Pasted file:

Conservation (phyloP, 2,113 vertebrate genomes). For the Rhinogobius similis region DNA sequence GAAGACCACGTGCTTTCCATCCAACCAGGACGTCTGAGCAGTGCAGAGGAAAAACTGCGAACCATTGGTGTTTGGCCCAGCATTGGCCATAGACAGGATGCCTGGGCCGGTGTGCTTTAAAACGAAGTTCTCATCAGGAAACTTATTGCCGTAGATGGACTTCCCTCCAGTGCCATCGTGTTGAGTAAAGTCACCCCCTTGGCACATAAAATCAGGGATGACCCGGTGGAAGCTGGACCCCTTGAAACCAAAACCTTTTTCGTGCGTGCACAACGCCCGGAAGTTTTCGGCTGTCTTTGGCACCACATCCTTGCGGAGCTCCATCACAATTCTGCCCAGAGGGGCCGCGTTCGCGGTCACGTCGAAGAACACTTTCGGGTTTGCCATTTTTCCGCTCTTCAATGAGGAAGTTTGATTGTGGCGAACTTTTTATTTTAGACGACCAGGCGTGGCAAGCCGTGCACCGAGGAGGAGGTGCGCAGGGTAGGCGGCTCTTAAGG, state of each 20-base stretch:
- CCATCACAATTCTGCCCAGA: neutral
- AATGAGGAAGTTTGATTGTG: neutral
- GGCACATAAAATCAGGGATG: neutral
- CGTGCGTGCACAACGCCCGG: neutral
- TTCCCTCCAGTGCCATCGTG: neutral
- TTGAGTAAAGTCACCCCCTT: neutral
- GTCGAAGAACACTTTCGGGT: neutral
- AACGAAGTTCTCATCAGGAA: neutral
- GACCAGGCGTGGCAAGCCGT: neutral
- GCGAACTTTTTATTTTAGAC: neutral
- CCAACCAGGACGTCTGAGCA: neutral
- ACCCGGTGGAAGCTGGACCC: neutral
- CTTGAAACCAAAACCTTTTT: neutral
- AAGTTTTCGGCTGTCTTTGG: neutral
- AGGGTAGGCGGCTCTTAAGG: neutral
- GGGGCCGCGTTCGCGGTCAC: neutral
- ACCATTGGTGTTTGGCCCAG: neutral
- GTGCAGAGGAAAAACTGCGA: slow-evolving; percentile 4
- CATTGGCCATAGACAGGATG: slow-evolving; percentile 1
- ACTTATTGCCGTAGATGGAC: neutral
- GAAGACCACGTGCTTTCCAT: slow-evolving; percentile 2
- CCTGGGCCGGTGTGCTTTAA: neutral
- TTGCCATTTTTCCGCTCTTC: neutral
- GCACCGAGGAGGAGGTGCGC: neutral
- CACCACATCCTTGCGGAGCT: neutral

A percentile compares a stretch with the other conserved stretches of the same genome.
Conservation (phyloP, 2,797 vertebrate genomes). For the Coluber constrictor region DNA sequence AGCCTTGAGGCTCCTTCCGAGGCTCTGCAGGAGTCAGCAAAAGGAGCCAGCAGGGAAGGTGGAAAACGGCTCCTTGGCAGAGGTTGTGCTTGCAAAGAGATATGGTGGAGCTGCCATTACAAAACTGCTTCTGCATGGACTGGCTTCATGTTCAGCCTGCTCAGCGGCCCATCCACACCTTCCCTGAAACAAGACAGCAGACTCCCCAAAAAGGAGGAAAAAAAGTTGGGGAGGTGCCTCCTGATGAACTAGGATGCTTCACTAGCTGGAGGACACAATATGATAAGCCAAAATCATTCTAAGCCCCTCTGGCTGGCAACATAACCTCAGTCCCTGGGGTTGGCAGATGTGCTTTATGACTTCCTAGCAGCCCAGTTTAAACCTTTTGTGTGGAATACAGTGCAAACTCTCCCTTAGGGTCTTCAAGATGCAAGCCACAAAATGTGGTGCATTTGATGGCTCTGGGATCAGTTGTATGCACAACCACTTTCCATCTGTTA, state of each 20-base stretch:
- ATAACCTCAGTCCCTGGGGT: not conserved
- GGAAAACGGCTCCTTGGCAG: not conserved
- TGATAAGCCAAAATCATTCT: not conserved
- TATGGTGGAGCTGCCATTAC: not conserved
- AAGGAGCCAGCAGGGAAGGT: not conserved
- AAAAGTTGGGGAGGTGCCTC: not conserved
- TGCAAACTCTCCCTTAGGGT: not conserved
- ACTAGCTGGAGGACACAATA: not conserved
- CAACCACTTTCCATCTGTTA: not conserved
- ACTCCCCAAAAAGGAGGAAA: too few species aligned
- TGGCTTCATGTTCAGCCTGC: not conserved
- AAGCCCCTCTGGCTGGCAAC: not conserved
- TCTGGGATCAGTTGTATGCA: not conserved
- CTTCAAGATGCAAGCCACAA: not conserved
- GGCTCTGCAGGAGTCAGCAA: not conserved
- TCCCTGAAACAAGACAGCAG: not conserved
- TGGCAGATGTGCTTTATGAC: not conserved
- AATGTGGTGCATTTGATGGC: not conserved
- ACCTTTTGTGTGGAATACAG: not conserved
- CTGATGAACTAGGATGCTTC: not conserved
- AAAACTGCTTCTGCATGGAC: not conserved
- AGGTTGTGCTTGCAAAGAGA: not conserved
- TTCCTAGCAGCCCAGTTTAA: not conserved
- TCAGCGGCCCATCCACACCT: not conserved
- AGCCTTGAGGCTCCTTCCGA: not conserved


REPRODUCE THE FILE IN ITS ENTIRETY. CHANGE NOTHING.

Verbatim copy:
Conservation (phyloP, 2,113 vertebrate genomes). For the Rhinogobius similis region DNA sequence GAAGACCACGTGCTTTCCATCCAACCAGGACGTCTGAGCAGTGCAGAGGAAAAACTGCGAACCATTGGTGTTTGGCCCAGCATTGGCCATAGACAGGATGCCTGGGCCGGTGTGCTTTAAAACGAAGTTCTCATCAGGAAACTTATTGCCGTAGATGGACTTCCCTCCAGTGCCATCGTGTTGAGTAAAGTCACCCCCTTGGCACATAAAATCAGGGATGACCCGGTGGAAGCTGGACCCCTTGAAACCAAAACCTTTTTCGTGCGTGCACAACGCCCGGAAGTTTTCGGCTGTCTTTGGCACCACATCCTTGCGGAGCTCCATCACAATTCTGCCCAGAGGGGCCGCGTTCGCGGTCACGTCGAAGAACACTTTCGGGTTTGCCATTTTTCCGCTCTTCAATGAGGAAGTTTGATTGTGGCGAACTTTTTATTTTAGACGACCAGGCGTGGCAAGCCGTGCACCGAGGAGGAGGTGCGCAGGGTAGGCGGCTCTTAAGG, state of each 20-base stretch:
- CCATCACAATTCTGCCCAGA: neutral
- AATGAGGAAGTTTGATTGTG: neutral
- GGCACATAAAATCAGGGATG: neutral
- CGTGCGTGCACAACGCCCGG: neutral
- TTCCCTCCAGTGCCATCGTG: neutral
- TTGAGTAAAGTCACCCCCTT: neutral
- GTCGAAGAACACTTTCGGGT: neutral
- AACGAAGTTCTCATCAGGAA: neutral
- GACCAGGCGTGGCAAGCCGT: neutral
- GCGAACTTTTTATTTTAGAC: neutral
- CCAACCAGGACGTCTGAGCA: neutral
- ACCCGGTGGAAGCTGGACCC: neutral
- CTTGAAACCAAAACCTTTTT: neutral
- AAGTTTTCGGCTGTCTTTGG: neutral
- AGGGTAGGCGGCTCTTAAGG: neutral
- GGGGCCGCGTTCGCGGTCAC: neutral
- ACCATTGGTGTTTGGCCCAG: neutral
- GTGCAGAGGAAAAACTGCGA: slow-evolving; percentile 4
- CATTGGCCATAGACAGGATG: slow-evolving; percentile 1
- ACTTATTGCCGTAGATGGAC: neutral
- GAAGACCACGTGCTTTCCAT: slow-evolving; percentile 2
- CCTGGGCCGGTGTGCTTTAA: neutral
- TTGCCATTTTTCCGCTCTTC: neutral
- GCACCGAGGAGGAGGTGCGC: neutral
- CACCACATCCTTGCGGAGCT: neutral

A percentile compares a stretch with the other conserved stretches of the same genome.
Conservation (phyloP, 2,797 vertebrate genomes). For the Coluber constrictor region DNA sequence AGCCTTGAGGCTCCTTCCGAGGCTCTGCAGGAGTCAGCAAAAGGAGCCAGCAGGGAAGGTGGAAAACGGCTCCTTGGCAGAGGTTGTGCTTGCAAAGAGATATGGTGGAGCTGCCATTACAAAACTGCTTCTGCATGGACTGGCTTCATGTTCAGCCTGCTCAGCGGCCCATCCACACCTTCCCTGAAACAAGACAGCAGACTCCCCAAAAAGGAGGAAAAAAAGTTGGGGAGGTGCCTCCTGATGAACTAGGATGCTTCACTAGCTGGAGGACACAATATGATAAGCCAAAATCATTCTAAGCCCCTCTGGCTGGCAACATAACCTCAGTCCCTGGGGTTGGCAGATGTGCTTTATGACTTCCTAGCAGCCCAGTTTAAACCTTTTGTGTGGAATACAGTGCAAACTCTCCCTTAGGGTCTTCAAGATGCAAGCCACAAAATGTGGTGCATTTGATGGCTCTGGGATCAGTTGTATGCACAACCACTTTCCATCTGTTA, state of each 20-base stretch:
- ATAACCTCAGTCCCTGGGGT: not conserved
- GGAAAACGGCTCCTTGGCAG: not conserved
- TGATAAGCCAAAATCATTCT: not conserved
- TATGGTGGAGCTGCCATTAC: not conserved
- AAGGAGCCAGCAGGGAAGGT: not conserved
- AAAAGTTGGGGAGGTGCCTC: not conserved
- TGCAAACTCTCCCTTAGGGT: not conserved
- ACTAGCTGGAGGACACAATA: not conserved
- CAACCACTTTCCATCTGTTA: not conserved
- ACTCCCCAAAAAGGAGGAAA: too few species aligned
- TGGCTTCATGTTCAGCCTGC: not conserved
- AAGCCCCTCTGGCTGGCAAC: not conserved
- TCTGGGATCAGTTGTATGCA: not conserved
- CTTCAAGATGCAAGCCACAA: not conserved
- GGCTCTGCAGGAGTCAGCAA: not conserved
- TCCCTGAAACAAGACAGCAG: not conserved
- TGGCAGATGTGCTTTATGAC: not conserved
- AATGTGGTGCATTTGATGGC: not conserved
- ACCTTTTGTGTGGAATACAG: not conserved
- CTGATGAACTAGGATGCTTC: not conserved
- AAAACTGCTTCTGCATGGAC: not conserved
- AGGTTGTGCTTGCAAAGAGA: not conserved
- TTCCTAGCAGCCCAGTTTAA: not conserved
- TCAGCGGCCCATCCACACCT: not conserved
- AGCCTTGAGGCTCCTTCCGA: not conserved